DES MOINES, Iowa - The U.S. Department of Agriculture has placed 19 employees at a laboratory campus in central Iowa on paid leave after allegations that some used veterinary credentials to purchase low-cost medications for themselves and relatives.
Agriculture Secretary Tom Vilsack, Iowa's former governor, called it "a very serious situation that requires immediate and decisive action."
He told The Associated Press by telephone Wednesday afternoon that there is no evidence the alleged activity interfered with the laboratories' work or results. But Vilsack said "we want to send a clear signal" that such actions won't be tolerated.
The names of the employees placed on leave weren't released. Officials said more could be involved.
Three USDA laboratories employ about 900 people on a sprawling campus in Ames. Testing for diseases such as mad cow and bird flu take place at the labs.
Cindy Smith, USDA's acting deputy undersecretary of marketing and regulatory programs, said in a telephone interview that the drugs were sold to other employees for their own and their families' use. The drugs were primarily antibiotics, blood pressure medications and pain relievers; none were narcotics.
"They are not concerned that they were being sold to anyone else, but there was inappropriate use being alleged of the veterinary credentials that allowed employees to gain access to medicines" that should have been purchased through a medical doctor, Smith said.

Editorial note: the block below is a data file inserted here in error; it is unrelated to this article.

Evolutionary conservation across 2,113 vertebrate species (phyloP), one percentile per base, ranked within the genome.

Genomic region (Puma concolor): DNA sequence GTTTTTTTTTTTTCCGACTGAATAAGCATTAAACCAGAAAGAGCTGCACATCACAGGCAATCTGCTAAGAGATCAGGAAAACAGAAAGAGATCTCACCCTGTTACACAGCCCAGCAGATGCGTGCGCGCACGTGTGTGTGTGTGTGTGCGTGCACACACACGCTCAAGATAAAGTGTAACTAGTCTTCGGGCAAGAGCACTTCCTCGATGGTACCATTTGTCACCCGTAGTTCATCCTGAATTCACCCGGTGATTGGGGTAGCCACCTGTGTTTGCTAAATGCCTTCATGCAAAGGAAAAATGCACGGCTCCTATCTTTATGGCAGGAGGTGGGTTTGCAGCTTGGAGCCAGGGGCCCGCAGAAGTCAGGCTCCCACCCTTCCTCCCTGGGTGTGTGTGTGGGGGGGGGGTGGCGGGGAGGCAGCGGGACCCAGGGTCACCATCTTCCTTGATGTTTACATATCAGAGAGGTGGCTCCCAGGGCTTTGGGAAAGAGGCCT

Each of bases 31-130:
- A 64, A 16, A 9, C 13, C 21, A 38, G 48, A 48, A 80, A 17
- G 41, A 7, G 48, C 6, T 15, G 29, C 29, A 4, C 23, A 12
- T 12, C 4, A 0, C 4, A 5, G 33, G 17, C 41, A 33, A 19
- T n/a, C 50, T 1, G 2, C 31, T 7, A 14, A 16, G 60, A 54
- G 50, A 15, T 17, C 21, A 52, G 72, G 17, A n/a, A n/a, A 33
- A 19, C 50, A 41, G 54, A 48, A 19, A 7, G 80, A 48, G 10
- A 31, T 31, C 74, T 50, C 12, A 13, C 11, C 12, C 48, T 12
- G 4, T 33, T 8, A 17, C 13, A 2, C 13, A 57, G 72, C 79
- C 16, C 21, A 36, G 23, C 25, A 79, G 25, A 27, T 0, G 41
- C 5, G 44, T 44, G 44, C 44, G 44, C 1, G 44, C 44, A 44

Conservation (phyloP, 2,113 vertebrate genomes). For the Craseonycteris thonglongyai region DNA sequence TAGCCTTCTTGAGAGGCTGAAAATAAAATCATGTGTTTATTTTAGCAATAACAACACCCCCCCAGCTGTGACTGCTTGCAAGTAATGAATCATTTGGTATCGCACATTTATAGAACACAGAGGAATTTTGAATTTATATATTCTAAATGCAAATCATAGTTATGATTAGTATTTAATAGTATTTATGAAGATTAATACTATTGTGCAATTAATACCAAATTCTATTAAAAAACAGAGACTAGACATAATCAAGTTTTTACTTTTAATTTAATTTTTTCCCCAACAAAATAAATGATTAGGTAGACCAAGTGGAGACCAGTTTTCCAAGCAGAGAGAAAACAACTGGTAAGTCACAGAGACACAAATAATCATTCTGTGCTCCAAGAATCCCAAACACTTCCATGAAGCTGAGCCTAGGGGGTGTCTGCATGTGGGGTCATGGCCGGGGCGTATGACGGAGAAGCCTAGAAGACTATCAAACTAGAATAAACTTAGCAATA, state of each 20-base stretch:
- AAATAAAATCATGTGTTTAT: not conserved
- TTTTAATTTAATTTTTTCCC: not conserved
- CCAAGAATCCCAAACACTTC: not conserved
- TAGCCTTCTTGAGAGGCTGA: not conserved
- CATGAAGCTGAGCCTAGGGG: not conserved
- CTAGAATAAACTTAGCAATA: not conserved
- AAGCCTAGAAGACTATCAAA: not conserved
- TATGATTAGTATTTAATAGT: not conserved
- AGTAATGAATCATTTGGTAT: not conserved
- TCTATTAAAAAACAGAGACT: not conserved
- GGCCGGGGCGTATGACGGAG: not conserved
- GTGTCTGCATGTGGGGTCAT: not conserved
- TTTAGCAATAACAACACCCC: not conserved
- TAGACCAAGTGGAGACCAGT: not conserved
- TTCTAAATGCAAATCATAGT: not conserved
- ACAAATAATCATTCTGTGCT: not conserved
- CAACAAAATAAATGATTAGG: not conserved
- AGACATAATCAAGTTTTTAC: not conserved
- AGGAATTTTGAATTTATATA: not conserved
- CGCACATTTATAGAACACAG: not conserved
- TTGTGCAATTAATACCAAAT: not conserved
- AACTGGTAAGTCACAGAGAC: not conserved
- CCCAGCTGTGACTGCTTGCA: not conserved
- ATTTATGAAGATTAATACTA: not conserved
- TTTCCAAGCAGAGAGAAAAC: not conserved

Vilsack said the USDA has commissioned two outside reviews of laboratory processes and management at the facilities. He said that results and possible corrective actions will be released once the investigation is finished.
I can't give you a time frame for the investigation. It's ongoing," he said. "It will be fair and complete."
Of the 19 employees placed on leave, all but two work for the USDA's Animal and Plant Health Inspection Service, which oversees two of the three labs at the site. That agency's acting administrator, Kevin Shea, reaffirmed that the alleged activities haven't affected the laboratories' work.
"We want to stress that, while we are extremely concerned with the conduct demonstrated at Ames, there is no evidence any test results or other official laboratory activities were compromised in any way or caused any animal health risk," he said in a statement.
The third Ames lab is operated by the Agricultural Research Service.
Officials refused to release other details, citing the ongoing investigation.